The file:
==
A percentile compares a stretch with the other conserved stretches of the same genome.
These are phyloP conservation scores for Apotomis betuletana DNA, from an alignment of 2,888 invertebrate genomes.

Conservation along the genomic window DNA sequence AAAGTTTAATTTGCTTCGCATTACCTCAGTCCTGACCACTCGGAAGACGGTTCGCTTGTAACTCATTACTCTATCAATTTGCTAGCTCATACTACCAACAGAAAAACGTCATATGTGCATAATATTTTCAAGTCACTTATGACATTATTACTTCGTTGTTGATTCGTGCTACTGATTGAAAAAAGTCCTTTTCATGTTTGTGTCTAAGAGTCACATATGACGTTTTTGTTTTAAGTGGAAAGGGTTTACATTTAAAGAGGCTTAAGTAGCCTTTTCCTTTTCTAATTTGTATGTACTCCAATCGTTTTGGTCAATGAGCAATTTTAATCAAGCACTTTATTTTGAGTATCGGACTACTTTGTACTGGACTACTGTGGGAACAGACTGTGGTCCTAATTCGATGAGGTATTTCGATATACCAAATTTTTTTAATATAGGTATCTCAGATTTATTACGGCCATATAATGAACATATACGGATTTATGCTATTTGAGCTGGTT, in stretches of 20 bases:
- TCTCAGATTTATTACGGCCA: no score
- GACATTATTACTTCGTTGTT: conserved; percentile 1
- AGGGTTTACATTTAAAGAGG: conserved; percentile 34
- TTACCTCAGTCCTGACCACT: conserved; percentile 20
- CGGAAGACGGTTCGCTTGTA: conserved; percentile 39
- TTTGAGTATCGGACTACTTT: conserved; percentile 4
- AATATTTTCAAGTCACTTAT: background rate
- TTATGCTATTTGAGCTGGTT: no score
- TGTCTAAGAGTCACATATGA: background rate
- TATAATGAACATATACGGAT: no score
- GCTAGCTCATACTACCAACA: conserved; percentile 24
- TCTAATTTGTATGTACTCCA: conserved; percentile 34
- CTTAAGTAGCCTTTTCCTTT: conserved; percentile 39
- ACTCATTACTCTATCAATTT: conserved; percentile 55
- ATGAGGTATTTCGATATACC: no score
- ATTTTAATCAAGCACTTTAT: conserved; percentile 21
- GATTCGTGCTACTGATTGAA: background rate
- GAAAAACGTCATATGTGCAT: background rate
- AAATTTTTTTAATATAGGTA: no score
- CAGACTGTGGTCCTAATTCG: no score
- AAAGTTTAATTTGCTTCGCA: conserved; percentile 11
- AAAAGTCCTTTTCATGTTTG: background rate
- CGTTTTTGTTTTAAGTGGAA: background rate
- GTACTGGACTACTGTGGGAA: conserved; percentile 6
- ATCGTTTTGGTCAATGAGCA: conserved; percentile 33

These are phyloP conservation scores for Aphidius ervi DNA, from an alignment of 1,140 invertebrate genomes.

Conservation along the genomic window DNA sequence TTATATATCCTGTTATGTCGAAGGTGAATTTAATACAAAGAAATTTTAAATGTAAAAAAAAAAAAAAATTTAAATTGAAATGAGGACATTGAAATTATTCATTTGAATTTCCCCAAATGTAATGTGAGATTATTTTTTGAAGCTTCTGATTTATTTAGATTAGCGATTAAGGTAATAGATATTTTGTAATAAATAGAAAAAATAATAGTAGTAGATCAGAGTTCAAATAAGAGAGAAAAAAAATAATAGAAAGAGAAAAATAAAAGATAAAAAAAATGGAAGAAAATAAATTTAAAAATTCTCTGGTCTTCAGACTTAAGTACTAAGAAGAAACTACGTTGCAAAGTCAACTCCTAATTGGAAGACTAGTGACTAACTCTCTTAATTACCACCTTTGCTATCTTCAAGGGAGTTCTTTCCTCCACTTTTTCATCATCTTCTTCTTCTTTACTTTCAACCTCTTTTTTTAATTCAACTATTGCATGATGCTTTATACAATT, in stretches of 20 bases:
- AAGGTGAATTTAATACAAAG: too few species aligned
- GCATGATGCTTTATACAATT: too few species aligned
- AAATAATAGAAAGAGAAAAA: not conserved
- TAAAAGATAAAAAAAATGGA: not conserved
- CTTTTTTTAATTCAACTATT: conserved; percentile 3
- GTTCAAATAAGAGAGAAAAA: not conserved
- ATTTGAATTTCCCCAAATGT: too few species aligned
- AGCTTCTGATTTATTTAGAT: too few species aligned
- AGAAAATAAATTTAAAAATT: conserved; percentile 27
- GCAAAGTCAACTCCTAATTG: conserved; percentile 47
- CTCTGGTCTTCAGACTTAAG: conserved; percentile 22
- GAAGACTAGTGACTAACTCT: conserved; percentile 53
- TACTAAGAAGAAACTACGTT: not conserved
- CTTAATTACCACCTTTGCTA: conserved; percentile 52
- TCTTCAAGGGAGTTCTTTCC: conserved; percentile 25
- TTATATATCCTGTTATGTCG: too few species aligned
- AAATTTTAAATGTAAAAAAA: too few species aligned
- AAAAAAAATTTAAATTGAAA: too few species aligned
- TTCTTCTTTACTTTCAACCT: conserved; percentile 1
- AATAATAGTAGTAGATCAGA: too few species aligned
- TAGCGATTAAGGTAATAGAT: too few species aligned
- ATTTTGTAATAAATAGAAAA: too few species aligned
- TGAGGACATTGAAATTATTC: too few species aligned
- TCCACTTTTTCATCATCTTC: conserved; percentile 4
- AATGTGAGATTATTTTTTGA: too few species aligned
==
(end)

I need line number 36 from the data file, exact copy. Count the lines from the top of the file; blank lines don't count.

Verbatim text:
- GTTCAAATAAGAGAGAAAAA: not conserved